Frederick John Robinson (1782-1859) First Viscount Goderich from 1827. First Earl of Ripon from 1833. President of the Board of Trade, 1818-23, 1841-43. Chancellor of the Exchequer, 1823-27. Secretary of State for War and the Colonies 1827, 1830-33. Prime Minister, 1827-28. Lord Privy Seal, 1833-34. President of the Board of Control, 1843-46. Robinson was the second son of the Whig second Baron Grantham, from a Yorkshire landed family, who had been briefly Foreign Secretary under Shelburne. He was educated at Harrow followed by St John’s College, Cambridge, a contemporary of Palmerston at both, and then admitted to Lincoln’s Inn but not called to the Bar.
Robinson entered politics sponsored by his cousin, the third Earl of Hardwicke, who, as Lord Lieutenant of Ireland, made him his private secretary. Castlereagh made him Under Secretary at the War Office in 1809, then Perceval made him a Lord of the Admiralty. Liverpool appointed him a Privy Councillor and Vice-President of the Board of Trade, from which point he became a reliable Commons speaker and advisor to Liverpool on economic matters. He was always a moderate, transferring his allegiance in 1822 easily from Castlereagh to Canning.
In January 1818 Robinson succeeded Clancarty as President of the Board of Trade with a seat in the Cabinet, then in 1823 he was promoted to the Exchequer. As Chancellor, he had a much easier job than Vansittart because of the economic growth and budgetary easing that accompanied it and, for his bombastic Budget speeches, he became known as ‘Prosperity’ Robinson. After Liverpool’s death, he was promoted to War and the Colonies under Canning, then succeeded as Prime Minister at Canning’s death but was unable to maintain his position because of a lack of decisiveness and indeed cowardice. He transferred to the Whigs in 1830, returning to War and the Colonies, then was booted upstairs as Lord Privy Seal. He switched back to the Tories in 1834, ending his ministerial career where he began it, as President of the Board of Trade and President of the Board of Control in Peel’s 1841-46 government. Finally, he followed Peel into renewed alliance with the Whigs, albeit without further office.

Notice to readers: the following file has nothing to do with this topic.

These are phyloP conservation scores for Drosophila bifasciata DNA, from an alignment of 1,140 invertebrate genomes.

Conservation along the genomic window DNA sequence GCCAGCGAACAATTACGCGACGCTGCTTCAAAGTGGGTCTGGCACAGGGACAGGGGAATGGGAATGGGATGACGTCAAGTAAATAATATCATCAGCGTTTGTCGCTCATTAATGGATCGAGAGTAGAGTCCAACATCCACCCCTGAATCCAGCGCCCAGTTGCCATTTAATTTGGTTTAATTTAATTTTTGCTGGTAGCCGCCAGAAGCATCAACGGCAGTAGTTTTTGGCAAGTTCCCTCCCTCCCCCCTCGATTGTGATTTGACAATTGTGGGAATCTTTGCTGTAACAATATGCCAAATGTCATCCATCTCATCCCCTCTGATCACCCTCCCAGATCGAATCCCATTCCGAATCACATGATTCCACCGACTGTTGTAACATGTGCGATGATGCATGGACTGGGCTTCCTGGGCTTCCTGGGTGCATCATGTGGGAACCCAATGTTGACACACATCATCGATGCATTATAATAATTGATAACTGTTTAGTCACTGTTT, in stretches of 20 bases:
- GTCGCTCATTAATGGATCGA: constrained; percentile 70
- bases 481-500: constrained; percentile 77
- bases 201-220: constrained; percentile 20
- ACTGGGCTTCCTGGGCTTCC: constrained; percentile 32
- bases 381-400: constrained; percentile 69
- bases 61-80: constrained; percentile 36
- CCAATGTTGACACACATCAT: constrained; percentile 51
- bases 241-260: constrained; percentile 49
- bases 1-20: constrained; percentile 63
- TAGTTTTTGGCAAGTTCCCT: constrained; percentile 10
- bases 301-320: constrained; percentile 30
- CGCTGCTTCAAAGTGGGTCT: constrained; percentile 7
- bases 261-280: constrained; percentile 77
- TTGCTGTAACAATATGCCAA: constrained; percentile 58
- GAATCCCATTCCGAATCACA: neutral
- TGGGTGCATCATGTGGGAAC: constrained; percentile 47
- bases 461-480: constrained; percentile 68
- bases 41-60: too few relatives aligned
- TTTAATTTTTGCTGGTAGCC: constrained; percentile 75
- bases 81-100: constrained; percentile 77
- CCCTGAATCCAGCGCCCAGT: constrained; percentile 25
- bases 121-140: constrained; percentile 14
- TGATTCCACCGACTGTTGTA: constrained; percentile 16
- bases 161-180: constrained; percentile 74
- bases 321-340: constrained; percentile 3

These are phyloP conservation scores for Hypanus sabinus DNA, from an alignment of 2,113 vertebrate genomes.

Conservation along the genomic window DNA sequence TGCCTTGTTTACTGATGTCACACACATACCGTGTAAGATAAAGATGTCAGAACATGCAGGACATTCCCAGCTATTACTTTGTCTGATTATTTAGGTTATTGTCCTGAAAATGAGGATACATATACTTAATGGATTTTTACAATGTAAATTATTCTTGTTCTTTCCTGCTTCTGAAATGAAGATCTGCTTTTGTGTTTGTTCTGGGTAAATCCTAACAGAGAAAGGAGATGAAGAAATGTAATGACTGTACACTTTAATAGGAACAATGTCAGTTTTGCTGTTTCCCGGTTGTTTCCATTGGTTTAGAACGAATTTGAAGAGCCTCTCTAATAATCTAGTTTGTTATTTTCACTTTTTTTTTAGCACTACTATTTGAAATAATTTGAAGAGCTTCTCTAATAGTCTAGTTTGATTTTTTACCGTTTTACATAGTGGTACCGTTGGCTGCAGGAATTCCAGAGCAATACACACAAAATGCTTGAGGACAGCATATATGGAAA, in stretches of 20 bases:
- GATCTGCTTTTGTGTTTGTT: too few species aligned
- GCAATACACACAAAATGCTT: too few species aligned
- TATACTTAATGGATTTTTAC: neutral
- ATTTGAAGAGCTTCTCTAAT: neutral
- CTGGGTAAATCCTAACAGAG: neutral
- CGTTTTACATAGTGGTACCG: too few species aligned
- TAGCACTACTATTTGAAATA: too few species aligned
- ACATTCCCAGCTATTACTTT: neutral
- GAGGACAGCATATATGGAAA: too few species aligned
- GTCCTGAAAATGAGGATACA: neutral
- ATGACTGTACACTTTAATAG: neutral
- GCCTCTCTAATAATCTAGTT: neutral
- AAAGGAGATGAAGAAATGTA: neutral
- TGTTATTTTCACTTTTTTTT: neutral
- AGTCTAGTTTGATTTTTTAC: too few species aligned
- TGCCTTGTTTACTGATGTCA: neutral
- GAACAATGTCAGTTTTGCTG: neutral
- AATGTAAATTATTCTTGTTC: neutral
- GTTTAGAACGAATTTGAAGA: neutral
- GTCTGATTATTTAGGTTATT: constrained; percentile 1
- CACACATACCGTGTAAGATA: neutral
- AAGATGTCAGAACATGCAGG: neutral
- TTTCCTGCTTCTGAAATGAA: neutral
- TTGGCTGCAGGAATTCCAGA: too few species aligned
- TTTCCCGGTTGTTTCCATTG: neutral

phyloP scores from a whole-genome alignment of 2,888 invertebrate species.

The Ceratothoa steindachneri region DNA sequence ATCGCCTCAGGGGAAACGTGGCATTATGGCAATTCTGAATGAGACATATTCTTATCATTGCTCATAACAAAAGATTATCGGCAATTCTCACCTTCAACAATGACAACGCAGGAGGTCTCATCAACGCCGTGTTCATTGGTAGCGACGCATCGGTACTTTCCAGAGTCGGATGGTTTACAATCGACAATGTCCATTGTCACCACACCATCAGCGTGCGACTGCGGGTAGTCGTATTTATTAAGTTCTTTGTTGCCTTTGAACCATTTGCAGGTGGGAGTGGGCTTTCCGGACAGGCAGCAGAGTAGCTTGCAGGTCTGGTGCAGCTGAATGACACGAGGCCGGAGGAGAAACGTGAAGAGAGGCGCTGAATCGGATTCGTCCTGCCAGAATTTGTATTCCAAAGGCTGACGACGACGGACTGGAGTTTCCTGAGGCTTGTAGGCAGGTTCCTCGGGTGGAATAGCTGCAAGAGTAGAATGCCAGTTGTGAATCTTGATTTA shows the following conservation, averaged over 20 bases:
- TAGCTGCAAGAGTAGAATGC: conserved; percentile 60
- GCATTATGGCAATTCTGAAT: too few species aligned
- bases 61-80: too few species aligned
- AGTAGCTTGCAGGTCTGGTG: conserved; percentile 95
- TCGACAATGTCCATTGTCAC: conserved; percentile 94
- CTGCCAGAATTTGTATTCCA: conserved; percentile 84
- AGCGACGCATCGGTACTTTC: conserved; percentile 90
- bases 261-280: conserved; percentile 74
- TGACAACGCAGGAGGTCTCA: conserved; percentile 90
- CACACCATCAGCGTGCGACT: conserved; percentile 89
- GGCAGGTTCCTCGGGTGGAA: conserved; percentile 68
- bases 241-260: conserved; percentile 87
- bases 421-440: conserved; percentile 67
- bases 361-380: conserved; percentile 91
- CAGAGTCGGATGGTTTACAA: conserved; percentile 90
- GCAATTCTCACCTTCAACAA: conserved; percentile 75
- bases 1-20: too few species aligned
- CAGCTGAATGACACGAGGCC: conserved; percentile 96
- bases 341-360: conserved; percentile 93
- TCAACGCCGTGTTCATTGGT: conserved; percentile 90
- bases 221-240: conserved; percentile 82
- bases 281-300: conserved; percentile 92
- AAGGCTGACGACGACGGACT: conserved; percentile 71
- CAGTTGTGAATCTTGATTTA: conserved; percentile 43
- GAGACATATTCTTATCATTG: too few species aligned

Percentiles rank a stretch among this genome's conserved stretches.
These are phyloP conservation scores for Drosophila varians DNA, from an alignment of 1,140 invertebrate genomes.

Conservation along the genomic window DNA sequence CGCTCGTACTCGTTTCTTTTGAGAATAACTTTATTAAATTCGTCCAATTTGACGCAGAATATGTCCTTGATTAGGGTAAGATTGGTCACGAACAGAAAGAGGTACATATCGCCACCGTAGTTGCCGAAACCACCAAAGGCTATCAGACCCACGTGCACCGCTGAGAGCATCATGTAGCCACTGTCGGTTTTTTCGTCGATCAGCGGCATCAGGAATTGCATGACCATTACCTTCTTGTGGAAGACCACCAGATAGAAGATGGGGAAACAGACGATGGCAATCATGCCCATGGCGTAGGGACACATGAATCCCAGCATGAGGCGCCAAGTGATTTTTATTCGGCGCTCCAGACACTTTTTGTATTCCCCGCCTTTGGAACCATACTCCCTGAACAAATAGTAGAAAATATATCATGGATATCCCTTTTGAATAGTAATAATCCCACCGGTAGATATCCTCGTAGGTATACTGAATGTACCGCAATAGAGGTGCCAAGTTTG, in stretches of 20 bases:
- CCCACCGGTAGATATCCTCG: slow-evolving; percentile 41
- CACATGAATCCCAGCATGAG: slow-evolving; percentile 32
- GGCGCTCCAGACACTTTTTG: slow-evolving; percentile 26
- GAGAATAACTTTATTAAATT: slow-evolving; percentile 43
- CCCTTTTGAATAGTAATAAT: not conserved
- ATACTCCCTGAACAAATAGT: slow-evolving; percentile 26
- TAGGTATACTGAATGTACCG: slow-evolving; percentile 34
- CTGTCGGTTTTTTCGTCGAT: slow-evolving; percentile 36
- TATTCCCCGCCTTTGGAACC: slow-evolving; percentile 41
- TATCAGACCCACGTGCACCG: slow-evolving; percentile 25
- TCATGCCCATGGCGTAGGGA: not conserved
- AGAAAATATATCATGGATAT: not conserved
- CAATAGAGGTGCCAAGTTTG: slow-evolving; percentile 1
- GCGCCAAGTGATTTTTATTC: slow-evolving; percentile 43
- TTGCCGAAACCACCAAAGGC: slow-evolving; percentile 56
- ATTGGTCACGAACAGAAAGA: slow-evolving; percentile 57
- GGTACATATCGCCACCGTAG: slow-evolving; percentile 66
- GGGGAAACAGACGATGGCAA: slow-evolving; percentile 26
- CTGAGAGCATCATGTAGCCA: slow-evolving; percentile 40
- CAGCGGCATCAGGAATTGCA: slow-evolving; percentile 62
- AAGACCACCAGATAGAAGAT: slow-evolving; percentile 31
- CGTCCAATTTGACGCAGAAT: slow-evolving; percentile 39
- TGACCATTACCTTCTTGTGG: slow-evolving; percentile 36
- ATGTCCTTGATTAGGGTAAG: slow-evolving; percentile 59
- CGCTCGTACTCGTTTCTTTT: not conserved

Robinson was able and devoted to free market economics, but idle and diffident. During the big financial crisis of December 1825, Mrs Arbuthnot reported Herries as telling her: ‘The City merchants appear to have the utmost contempt for Mr. Robinson [then Chancellor of the Exchequer], who is wholly without plan or expedients, and who does not appear to have the least idea what to do.’1 A year later, when he threatened to resign as Chancellor, Wellington referred to him as ‘the most frivolous, chicken-hearted poor creature he had ever met with’2. Fourteen months later still, Mrs. Arbuthnot summed up the ignominious demise of his government:
It appears to me clearly that, if Lord Goderich had one spark of character or spirit, that the differences between Messrs. Huskisson and Herries would not have broken up the Government; he would have settled which was right, would have forced the other to yield or to retire, instead of which he heard both, whimpered and cried, and then went to the King and resigned!3
 Ibid., Vol. 1, p. 417 (20 December 1825).
 Ibid., Vol. 2, p. 67 (16 December 1826).
 Ibid., p. 162 (19 February 1828).